Communications Authority accuses disbanded board of soliciting bribes from Airtel

Communications Authority (CA) Director General Francis Wangusi (right), the authority Board Chairman Ngene Gituku (left) and Universal Service Advisory Council (USAC) chairperson Dr Catherine Ngahu at the Laico Hotel, Nairobi on April 18, 2016. Mr Wangusi said members of the disbanded CA board used their positions to solicit bribes and falsify mileage allowance claims. PHOTO | DIANA NGILA | NATION MEDIA GROUP

What you need to know:

  • Members of the disbanded Communications Authority of Kenya (CA) board used their positions to solicit bribes and falsify mileage allowance claims, director-general of the regulator Francis Wangusi has said.
  • Mr Wangusi’s allegations are echoed by Mr Ngene Gituku, the authority’s chairman, who on Friday at a press briefing said the regulator has evidence to support the claim that a board member went to Airtel seeking bribes to quash demands for a controversial Sh2.1 billion licence fee.
  • The pair turned the heat on the disbanded board, whose one director has several times claimed that the board was being fought over its push for Airtel to pay the Sh2.1 billion for a 10-year frequency spectrum permit following the expiry in February 2015 of the one it was awarded in 2000.

Members of the disbanded Communications Authority of Kenya (CA) board used their positions to solicit bribes and falsify mileage allowance claims, director-general of the regulator Francis Wangusi has said.

Mr Wangusi’s allegations are echoed by Mr Ngene Gituku, the authority’s chairman, who on Friday at a press briefing said the regulator has evidence to support the claim that a board member went to Airtel seeking bribes to quash demands for a controversial Sh2.1 billion licence fee.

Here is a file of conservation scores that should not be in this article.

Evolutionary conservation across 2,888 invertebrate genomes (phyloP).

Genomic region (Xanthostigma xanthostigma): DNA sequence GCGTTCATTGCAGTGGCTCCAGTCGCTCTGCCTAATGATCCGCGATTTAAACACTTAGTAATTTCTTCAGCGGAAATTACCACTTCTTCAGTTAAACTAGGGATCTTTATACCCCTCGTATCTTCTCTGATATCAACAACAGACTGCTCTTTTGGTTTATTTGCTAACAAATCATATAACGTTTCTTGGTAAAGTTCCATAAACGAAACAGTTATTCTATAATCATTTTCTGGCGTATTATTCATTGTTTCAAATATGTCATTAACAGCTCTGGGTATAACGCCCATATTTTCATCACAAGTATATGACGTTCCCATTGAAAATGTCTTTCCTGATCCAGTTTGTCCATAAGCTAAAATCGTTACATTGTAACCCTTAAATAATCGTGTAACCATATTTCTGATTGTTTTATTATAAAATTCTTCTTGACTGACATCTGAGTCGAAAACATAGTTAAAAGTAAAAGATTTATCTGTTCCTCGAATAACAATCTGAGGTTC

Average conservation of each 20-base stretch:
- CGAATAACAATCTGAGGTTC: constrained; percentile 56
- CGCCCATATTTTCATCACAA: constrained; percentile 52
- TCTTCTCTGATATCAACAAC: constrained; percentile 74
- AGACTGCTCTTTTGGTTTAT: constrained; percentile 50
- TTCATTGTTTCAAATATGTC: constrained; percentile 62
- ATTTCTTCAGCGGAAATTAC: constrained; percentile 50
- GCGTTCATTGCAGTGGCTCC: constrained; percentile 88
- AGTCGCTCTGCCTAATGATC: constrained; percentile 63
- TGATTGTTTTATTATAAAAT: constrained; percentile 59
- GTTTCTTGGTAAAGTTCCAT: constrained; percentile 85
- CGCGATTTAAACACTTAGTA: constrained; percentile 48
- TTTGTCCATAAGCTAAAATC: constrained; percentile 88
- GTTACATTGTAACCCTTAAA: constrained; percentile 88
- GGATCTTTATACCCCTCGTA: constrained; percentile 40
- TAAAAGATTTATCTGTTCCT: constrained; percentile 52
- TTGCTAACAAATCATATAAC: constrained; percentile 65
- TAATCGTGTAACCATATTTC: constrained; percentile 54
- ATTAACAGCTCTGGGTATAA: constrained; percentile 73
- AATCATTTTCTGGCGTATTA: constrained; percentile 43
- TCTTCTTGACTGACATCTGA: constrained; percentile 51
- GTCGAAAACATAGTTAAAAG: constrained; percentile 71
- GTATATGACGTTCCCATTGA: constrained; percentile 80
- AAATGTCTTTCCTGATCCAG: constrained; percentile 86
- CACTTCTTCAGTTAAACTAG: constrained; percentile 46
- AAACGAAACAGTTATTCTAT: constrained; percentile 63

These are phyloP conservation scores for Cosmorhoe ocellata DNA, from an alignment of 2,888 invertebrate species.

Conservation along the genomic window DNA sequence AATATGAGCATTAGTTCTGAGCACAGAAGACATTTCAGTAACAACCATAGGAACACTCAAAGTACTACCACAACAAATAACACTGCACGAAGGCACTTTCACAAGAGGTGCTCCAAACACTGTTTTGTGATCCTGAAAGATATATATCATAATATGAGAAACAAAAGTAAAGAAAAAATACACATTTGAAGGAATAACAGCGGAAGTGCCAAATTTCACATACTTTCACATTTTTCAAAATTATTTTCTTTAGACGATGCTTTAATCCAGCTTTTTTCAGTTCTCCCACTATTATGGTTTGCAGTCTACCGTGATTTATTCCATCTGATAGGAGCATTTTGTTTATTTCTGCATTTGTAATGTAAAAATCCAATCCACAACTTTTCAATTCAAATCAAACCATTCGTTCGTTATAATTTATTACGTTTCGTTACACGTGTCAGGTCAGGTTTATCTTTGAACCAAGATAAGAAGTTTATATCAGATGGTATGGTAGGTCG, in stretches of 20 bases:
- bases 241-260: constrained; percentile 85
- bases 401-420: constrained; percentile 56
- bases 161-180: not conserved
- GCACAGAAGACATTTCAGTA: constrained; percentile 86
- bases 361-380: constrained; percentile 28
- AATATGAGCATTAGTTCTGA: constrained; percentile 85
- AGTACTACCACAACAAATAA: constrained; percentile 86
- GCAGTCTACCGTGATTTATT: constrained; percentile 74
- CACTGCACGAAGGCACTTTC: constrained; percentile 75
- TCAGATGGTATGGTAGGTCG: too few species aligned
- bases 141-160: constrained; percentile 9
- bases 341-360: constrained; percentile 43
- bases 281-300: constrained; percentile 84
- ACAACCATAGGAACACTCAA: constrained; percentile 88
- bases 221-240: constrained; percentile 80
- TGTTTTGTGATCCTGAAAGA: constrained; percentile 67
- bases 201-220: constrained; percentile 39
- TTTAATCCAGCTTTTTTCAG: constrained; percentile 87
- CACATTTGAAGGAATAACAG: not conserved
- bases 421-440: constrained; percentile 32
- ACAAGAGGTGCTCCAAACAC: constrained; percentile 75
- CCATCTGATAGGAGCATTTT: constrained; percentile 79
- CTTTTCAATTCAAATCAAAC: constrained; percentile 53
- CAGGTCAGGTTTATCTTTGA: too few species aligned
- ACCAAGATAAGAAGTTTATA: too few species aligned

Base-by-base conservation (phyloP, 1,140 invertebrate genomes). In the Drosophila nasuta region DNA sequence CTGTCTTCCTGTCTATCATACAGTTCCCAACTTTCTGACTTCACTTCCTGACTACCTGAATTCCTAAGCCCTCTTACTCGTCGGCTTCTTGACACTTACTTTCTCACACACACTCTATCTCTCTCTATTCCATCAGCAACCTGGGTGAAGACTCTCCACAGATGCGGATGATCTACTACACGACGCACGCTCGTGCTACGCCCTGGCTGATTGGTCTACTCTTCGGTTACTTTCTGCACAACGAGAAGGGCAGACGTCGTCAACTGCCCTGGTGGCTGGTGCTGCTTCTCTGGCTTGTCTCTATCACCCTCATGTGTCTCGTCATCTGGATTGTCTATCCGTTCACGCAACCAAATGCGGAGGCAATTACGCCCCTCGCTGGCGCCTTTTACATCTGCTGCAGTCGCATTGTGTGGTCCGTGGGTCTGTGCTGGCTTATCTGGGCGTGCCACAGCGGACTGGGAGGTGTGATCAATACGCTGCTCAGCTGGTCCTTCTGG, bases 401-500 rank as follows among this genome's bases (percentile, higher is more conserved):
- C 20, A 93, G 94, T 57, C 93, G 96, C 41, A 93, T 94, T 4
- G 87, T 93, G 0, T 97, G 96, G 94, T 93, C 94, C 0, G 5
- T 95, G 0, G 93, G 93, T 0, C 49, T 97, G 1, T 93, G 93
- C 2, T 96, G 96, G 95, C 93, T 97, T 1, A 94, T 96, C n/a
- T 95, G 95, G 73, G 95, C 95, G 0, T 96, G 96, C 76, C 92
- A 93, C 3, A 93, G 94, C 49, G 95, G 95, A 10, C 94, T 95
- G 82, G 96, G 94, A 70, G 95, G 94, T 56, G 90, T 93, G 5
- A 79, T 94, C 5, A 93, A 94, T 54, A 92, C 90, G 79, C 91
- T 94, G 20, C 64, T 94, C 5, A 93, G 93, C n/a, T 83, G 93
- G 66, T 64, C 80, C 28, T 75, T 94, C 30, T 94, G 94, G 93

The pair turned the heat on the disbanded board, whose one director has several times claimed that the board was being fought over its push for Airtel to pay the Sh2.1 billion for a 10-year frequency spectrum permit following the expiry in February 2015 of the one it was awarded in 2000.

Airtel paid a $55 million (Sh4.7 billion) fee for its initial 15-year licence.

Airtel has since moved to court to challenge the decision to have it pay the amount, arguing that the Communications Authority of Kenya had initially agreed - while approving the joint buyout of Essar’s yuMobile by Safaricom and Airtel - that it would waive the licence renewal fee and instead reconcile the yuMobile licence with that of Airtel.

FINANCIAL LOSSES

Mr Wangusi on Wednesday said if Airtel wins the case it has filed against the authority, it will expose the regulator to financial losses in terms of legal fees.

“CA received a letter addressed to the director-general complaining that one of the CA board directors had solicited bribes from the mobile network operator in exchange of facilitating a review of licence fees payable to the authority,” said Mr Gituku.

“That letter is in our records and the matter is under investigation. We deeply regret that the ex-board member is now blaming corruption at CA in respect to Airtel’s licence fee for his woes with the authorities,” he added.

Mr Wangusi claimed that this is the first time in the history of the regulatory body that corruption allegations among the board members are being raised, adding that some members of the disbanded board had been demanding that they be awarded tenders while some had been found to be falsifying mileage claims.

“There is evidence that they (board members) were asking Airtel to pay the licence fee because they did not receive the bribe they were demanding from Airtel,” said Mr Wangusi.

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